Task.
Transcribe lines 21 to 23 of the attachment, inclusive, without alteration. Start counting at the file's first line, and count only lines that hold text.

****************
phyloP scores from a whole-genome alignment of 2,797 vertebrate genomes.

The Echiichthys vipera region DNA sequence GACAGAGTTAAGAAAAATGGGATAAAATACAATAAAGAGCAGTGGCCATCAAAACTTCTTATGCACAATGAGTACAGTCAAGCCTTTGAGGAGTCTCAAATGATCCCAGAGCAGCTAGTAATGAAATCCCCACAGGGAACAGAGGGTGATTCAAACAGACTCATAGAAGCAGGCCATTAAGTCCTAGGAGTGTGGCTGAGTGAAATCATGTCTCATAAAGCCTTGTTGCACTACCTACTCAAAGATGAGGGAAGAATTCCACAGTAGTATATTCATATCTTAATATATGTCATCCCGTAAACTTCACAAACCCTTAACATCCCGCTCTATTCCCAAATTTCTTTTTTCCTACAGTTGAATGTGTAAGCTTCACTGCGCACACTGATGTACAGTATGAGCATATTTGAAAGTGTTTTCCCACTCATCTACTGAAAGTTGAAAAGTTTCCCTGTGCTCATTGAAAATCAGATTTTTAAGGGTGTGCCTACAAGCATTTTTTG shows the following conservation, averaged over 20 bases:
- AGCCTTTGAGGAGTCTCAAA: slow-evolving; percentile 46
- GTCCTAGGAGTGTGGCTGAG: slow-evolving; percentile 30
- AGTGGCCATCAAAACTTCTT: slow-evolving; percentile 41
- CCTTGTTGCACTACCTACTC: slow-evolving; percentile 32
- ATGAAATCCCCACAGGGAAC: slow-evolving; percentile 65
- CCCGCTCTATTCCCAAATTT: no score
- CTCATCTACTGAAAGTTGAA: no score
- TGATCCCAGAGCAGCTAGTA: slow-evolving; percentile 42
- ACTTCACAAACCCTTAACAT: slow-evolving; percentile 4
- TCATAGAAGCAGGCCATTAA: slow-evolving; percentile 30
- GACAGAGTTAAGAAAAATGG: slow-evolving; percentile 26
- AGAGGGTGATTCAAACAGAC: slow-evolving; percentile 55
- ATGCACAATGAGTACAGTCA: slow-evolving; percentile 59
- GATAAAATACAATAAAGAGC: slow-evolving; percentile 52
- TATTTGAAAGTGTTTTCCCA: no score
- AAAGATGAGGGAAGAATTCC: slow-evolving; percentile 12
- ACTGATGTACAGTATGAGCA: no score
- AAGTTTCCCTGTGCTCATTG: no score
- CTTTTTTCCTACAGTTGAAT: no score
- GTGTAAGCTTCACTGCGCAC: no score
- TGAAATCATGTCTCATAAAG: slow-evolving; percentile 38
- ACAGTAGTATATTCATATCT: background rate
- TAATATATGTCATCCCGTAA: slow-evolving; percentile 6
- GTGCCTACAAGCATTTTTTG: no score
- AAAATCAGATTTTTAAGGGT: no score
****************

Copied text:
- CTTTTTTCCTACAGTTGAAT: no score
- GTGTAAGCTTCACTGCGCAC: no score
- TGAAATCATGTCTCATAAAG: slow-evolving; percentile 38